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How can planning be an ally of the ESG agenda?

22 April 2022

The development sector must embrace the challenge of working collaboratively to deliver the principles of ESG as standard practice, and establish a more transparent, level, and accessible playing field to for developers do so.

Paul Galgey Associate Director London

ESG (Environmental, Social and Governance) is a fledgling concept in some corners of the development world, but it is sure to be on the tips of every industry professional’s tongue before too long. It is considered by some to be a rebranding of sustainability; however, to remove any perception of intangibility, it is vital that planning is an ally of the ESG agenda.

This is principally manifested through the adoption and implementation of ESG-focused planning policies. The London Plan is a progressive and ambitious development plan for the capital, setting high standards in terms of net zero carbon, circular economy, urban greening, active transport, and housing delivery. No doubt, many reading this article will have been challenged by the ambition of the London Plan and the rigorous application of its policies. Some may even argue that ESG-related policy targets are a step removed from ‘on the ground’ practicalities that developers frequently encounter. However, the sector must find ways to embrace higher policy standards if we are to truly deliver sustainable development. Certainly, we are seeing an increasing number of new Local Plans looking to replicate the principles of the London Plan, which is setting a blueprint in terms of common practice.

We must bridge the gap between ambitious planning policy objectives and the challenges faced by developers in being competitive in the ever-buoyant land acquisition market. We sympathise with those developers who wish to fully embrace ESG principles in developing their schemes, because this is often the more costly option. Minimum policy targets are often interpreted as a maximum to ‘work towards’ due to viability constraints, without much incentivisation to go ‘above and beyond’ these levels.

How can this situation change? From a financial perspective, access to development funding is increasingly governed by the ability to demonstrate ESG credentials and how these will be manifested in the final development form, as investors look for long-term asset value. So-called ‘green loans’ also have a key role in promoting biodiversity net gain, urban greening and energy efficiency.

It is important to consider how end-user expectations are starting to dictate how developers embrace ESG principles in the built form. As significant increases in living costs come to bite, environmental awareness has become the norm, and social inequalities are magnified, we may have already reached the point where residents and occupiers of new developments will make decisions based on ESG credentials.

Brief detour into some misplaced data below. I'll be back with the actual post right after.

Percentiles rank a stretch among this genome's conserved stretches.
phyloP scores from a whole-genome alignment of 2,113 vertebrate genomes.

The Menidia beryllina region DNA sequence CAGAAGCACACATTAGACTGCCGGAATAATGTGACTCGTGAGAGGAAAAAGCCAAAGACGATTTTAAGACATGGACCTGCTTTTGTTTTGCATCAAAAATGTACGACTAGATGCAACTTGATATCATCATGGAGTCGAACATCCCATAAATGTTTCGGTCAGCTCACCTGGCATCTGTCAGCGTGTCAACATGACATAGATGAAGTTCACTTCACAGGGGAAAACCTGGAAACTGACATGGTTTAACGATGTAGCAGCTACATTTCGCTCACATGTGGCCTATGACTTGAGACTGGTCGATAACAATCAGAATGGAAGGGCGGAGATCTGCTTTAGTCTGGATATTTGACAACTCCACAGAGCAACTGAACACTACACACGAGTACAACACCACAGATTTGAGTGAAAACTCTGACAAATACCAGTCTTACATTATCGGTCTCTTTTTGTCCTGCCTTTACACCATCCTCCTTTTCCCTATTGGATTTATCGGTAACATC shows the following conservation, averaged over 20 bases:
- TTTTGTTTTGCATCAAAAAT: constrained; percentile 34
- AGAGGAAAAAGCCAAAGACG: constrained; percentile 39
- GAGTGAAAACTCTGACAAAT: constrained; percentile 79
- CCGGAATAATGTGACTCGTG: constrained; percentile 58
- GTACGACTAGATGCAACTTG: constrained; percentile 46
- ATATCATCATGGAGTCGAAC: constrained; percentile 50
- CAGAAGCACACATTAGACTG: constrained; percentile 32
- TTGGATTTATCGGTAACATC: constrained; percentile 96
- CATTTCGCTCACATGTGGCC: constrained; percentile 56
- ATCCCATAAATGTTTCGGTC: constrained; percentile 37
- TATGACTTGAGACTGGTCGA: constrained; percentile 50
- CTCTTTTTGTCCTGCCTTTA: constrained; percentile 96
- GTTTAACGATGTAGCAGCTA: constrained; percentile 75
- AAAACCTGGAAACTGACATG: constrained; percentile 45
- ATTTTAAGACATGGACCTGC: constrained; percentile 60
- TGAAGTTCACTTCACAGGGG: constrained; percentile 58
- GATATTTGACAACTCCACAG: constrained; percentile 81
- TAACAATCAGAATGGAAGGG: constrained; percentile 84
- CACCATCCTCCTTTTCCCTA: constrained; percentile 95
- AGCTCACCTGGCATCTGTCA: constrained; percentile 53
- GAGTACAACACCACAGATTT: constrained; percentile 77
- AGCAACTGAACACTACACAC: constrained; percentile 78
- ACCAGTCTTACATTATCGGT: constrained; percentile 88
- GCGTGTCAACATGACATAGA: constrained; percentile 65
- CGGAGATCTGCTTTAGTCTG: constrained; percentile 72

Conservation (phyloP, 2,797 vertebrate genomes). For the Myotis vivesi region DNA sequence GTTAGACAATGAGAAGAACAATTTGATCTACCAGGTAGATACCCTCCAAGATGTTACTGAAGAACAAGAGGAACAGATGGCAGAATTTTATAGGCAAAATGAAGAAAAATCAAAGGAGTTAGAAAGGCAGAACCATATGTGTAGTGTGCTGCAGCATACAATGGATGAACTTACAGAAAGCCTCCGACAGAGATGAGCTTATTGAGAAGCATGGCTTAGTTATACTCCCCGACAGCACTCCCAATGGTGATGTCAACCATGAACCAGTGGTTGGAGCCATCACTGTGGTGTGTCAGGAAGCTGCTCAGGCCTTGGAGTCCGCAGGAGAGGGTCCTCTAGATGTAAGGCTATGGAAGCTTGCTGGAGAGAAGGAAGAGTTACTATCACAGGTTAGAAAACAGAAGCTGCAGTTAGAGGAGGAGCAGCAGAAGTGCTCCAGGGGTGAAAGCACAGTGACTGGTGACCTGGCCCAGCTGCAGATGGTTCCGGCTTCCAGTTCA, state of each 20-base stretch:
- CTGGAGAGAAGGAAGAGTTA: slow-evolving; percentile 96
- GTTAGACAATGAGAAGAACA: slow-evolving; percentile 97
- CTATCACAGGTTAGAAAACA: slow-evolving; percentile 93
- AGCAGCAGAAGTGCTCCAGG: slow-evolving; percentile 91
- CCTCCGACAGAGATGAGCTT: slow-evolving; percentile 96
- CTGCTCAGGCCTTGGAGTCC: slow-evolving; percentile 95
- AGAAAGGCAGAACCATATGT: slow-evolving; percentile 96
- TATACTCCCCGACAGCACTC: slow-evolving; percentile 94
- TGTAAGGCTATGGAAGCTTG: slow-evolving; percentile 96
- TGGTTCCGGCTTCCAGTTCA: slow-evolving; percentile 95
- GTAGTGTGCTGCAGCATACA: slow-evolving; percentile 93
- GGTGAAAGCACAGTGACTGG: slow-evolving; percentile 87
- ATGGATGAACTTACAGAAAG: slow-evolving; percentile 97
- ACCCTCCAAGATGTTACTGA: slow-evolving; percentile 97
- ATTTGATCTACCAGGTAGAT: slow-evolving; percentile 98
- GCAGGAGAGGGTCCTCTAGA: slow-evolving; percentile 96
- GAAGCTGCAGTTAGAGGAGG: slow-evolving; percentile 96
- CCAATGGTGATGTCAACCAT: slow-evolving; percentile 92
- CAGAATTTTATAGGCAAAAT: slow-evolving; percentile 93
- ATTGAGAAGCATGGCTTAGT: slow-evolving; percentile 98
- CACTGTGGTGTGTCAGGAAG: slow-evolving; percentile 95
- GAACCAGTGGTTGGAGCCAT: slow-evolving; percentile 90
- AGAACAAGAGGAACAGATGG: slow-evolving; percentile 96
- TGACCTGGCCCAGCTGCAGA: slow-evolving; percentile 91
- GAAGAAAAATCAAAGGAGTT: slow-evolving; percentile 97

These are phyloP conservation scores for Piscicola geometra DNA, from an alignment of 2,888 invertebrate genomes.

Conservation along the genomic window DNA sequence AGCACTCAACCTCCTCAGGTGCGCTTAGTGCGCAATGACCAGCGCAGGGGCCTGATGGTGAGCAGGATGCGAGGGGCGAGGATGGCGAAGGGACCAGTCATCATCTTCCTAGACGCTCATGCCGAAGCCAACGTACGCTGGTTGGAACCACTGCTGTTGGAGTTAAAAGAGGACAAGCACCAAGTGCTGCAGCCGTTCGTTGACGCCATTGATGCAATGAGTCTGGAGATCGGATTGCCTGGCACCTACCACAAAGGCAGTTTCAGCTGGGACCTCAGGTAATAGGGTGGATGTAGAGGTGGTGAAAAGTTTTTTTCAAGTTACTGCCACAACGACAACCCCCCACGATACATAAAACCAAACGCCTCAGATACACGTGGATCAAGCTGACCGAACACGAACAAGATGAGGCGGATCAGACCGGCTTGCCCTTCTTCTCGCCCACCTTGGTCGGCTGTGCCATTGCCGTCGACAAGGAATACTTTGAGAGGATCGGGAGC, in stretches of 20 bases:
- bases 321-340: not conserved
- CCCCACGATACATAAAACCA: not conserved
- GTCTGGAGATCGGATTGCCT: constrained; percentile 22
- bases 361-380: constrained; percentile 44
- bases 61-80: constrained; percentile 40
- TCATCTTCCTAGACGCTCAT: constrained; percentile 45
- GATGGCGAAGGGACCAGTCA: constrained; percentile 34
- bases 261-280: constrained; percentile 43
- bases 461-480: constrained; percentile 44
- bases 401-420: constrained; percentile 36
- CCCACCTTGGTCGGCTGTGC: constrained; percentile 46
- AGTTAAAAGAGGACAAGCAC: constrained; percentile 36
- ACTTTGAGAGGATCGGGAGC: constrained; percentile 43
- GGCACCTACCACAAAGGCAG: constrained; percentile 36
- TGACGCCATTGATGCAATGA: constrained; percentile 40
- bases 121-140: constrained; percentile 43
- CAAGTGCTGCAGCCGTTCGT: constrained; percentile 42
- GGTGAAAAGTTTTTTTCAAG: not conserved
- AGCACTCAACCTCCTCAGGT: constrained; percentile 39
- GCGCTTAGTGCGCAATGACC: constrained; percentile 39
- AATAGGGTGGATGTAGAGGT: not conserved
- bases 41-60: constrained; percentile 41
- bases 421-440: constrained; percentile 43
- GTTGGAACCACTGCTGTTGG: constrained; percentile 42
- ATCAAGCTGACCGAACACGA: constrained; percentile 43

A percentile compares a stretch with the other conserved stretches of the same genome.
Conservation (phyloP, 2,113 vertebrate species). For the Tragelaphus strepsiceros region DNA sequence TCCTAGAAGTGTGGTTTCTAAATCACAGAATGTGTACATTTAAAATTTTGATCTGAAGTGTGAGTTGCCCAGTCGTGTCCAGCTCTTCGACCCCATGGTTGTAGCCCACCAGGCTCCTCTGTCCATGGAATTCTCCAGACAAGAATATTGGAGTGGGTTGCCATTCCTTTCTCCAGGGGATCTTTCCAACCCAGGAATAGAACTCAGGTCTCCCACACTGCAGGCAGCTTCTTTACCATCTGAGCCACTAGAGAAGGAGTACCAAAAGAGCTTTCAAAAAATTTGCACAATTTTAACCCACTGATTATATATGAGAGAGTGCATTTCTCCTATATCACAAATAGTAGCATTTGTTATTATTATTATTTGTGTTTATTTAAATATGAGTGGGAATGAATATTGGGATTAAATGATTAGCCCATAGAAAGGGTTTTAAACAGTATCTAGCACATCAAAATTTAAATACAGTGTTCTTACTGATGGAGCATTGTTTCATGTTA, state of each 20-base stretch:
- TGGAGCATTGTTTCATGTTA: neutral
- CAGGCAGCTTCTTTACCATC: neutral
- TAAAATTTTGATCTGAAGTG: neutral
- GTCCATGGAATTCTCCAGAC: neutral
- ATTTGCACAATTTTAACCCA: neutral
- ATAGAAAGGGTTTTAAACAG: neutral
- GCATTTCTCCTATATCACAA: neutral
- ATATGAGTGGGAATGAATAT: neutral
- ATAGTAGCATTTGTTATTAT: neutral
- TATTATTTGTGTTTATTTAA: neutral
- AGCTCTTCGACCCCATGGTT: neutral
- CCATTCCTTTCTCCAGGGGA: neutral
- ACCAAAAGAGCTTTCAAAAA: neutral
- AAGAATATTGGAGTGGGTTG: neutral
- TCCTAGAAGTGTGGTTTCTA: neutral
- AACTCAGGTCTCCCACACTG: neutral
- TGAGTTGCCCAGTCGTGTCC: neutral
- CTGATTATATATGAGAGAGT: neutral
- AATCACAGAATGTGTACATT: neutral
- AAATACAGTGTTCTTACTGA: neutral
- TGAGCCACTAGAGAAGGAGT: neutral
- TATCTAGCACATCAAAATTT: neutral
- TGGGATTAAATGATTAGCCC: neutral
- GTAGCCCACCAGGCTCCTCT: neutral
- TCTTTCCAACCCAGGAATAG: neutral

Developers might also reasonably ask “what more can the planning sphere do for us?” Key to this is giving developers the confidence and appetite to embrace ESG by providing greater certainty on decision-making. Developments that perform strongest should be fast-tracked through the system; with potentially high-profile examples where there is a failure to meet ESG policy objectives. We have already seen Foster and Partners’ appeal against the Mayor’s refusal of planning permission for the Tulip tower in the City of London dismissed, in part for being “highly unsustainable”. Further, Levelling Up secretary, Michael Gove has, this week, issued a holding direction on the proposed demolition and redevelopment of Marks & Spencer’s Oxford Street site, with the scheme’s carbon footprint a principal cause for concern.

Policymakers should also consider the scaling-up of planning policy objectives gradually and over a period of time, to ensure that policies are achievable in the formative years following their introduction.

A commonly cited example is the ability of all planning applications to achieve a 10% Biodiversity Net Gain. This objective is frankly essential given global challenges around climate change, urbanisation, and loss of habitat. However, it might be more practically achievable if the target was incrementally increased over several years up to the 10%; or developers are given assistance to achieve the target where there are obvious site-specific constraints – for example, the ring-fencing of donor sites whose sole function is to increase biodiversity.

The development sector must embrace the challenge of working collaboratively to deliver the principles of ESG as standard practice, and establish a more transparent, level, and accessible playing field to for developers do so.